This means the debtor is paying for the presence of their legal opposition – and it is an expense that lasts for the duration of the proceeding. A bankruptcy court can block the formation of a creditors committee under this special provision for small business owners.
Less Time to Plan
Under these special provisions, you must submit a Chapter 11 repayment plan to the court within 300 days of filing. Normally, there are no time limits imposed unless mandated by court order.
More Federal Oversight
The Department of Justice monitors bankruptcy proceedings through the United States Trustee’s office. This office is more involved in the process when small businesses are concerned. This is to ensure that smaller, more vulnerable businesses are being treated fairly during the proceedings
More Filing Paperwork, But No Disclosure Statement
Filing as a small business means you have to prepare more documents than a larger corporation would have to under Chapter 11. This is part of the increased federal oversight. Expect to have to include federal tax returns, cash flow statements, and balance sheets, to name a few.
However, unlike larger corporations, you do not have to prepare a disclosure statement, which is an extensive breakdown of your business’s assets and its plans for repayment. This must be approved by the court and then circulated to all affiliated parties, which takes time and costs money.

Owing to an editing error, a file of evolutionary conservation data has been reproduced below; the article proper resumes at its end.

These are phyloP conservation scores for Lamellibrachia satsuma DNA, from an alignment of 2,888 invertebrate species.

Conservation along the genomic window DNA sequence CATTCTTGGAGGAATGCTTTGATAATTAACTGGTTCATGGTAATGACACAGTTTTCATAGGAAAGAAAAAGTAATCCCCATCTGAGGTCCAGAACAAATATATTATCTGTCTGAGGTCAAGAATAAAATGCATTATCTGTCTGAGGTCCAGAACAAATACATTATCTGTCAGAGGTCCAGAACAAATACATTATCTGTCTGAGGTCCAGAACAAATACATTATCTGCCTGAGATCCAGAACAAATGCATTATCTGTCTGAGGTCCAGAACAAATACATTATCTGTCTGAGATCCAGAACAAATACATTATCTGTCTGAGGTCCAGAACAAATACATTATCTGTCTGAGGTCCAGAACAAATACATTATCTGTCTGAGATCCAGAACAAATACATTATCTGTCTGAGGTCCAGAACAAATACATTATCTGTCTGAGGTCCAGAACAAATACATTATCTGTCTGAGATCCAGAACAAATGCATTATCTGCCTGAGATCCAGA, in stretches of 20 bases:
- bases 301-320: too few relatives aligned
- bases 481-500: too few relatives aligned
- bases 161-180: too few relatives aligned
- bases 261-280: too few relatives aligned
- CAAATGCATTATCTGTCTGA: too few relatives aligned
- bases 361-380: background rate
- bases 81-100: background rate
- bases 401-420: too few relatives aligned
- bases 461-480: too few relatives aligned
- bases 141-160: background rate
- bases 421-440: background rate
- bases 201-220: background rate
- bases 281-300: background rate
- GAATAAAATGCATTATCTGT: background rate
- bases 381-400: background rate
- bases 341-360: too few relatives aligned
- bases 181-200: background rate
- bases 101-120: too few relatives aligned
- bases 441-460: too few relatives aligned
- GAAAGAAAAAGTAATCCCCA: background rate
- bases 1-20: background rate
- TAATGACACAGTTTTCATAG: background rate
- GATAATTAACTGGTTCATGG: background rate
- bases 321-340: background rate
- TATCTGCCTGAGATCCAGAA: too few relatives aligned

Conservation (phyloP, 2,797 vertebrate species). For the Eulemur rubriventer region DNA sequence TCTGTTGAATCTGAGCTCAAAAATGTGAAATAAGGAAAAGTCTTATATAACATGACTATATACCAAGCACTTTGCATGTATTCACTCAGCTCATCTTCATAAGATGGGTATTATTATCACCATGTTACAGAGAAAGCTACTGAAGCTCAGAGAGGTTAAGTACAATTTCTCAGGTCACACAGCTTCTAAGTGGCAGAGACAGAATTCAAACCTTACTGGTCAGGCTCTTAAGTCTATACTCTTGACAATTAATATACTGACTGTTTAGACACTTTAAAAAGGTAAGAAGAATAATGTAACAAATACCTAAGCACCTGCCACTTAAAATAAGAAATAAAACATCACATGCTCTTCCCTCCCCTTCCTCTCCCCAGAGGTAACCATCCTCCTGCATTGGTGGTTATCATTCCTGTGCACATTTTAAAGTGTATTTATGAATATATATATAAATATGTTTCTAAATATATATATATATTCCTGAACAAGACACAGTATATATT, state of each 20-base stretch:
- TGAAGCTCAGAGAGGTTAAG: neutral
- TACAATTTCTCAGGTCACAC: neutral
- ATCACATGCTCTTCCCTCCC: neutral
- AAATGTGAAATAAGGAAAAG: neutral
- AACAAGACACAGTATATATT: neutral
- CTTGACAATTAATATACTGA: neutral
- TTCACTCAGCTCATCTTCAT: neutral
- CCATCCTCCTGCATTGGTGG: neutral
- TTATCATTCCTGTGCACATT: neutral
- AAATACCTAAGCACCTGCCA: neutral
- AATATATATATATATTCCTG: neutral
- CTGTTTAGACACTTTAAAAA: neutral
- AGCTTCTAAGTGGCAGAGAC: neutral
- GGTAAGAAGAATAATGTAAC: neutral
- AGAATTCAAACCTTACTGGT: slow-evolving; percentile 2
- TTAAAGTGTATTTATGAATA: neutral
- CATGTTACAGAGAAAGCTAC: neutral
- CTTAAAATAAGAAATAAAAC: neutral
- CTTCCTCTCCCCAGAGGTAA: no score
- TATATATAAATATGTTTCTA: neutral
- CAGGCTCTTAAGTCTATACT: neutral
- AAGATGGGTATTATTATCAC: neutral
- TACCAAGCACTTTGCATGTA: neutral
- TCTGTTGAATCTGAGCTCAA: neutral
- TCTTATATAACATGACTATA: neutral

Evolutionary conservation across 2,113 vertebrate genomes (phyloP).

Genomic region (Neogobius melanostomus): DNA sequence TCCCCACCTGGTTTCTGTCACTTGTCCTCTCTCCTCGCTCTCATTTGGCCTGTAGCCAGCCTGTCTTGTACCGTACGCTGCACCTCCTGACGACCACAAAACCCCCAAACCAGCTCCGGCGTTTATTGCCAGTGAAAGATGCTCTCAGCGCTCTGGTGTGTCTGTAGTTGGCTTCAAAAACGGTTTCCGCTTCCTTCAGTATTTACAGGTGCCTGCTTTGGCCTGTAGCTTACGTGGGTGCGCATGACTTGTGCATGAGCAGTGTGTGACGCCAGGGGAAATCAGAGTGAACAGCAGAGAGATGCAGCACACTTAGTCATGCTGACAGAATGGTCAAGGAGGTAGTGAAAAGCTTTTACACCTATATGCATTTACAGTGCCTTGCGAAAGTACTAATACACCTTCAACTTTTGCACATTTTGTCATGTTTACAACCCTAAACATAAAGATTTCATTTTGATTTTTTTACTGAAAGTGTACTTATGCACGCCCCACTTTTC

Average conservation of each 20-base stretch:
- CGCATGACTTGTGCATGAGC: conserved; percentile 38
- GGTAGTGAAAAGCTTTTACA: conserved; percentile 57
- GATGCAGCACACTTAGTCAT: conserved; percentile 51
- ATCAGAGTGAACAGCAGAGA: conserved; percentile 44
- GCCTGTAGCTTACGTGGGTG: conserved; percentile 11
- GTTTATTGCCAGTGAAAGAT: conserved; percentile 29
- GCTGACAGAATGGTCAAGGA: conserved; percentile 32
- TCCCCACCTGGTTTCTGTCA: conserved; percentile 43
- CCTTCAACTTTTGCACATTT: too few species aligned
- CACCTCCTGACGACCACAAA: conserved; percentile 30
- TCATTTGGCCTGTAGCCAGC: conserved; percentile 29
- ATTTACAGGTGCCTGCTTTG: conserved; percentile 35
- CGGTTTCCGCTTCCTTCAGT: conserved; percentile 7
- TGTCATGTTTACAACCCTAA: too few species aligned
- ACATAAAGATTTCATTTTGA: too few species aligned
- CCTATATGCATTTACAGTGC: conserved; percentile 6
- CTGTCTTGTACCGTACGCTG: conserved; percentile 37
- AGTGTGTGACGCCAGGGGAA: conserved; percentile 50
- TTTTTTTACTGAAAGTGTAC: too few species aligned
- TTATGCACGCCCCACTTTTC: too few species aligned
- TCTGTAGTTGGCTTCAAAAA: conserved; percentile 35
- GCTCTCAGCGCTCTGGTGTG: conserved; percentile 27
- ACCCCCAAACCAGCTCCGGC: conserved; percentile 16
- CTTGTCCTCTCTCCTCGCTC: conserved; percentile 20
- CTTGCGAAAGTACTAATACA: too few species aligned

The Pros of Chapter 11 Business Filing
- Your business can continue to operate.
- You can negotiate with creditors and vendors to reach a repayment compromise.
- You can downsize and sell off certain assets to pay some of the debt.
- Access to special provisions.
The Cons of Chapter 11 Business Filing
- Creditors are not always happy to hear that they will not be repaid in full – this makes them less liable to cooperate.
- Regardless of the size of your business, this is a negotiation process and can take years to complete fully.
- This option is not always successful since it relies on negotiation. Sometimes Chapter 11 fails and the business has to refile for Chapter 7.
Consult with a Professional
You now are well-informed and ready to have an educated discussion with a bankruptcy attorney. Walking into your consultation with this prior knowledge means that you don’t need to spend time and, in some cases, money having the attorney break down your options for you.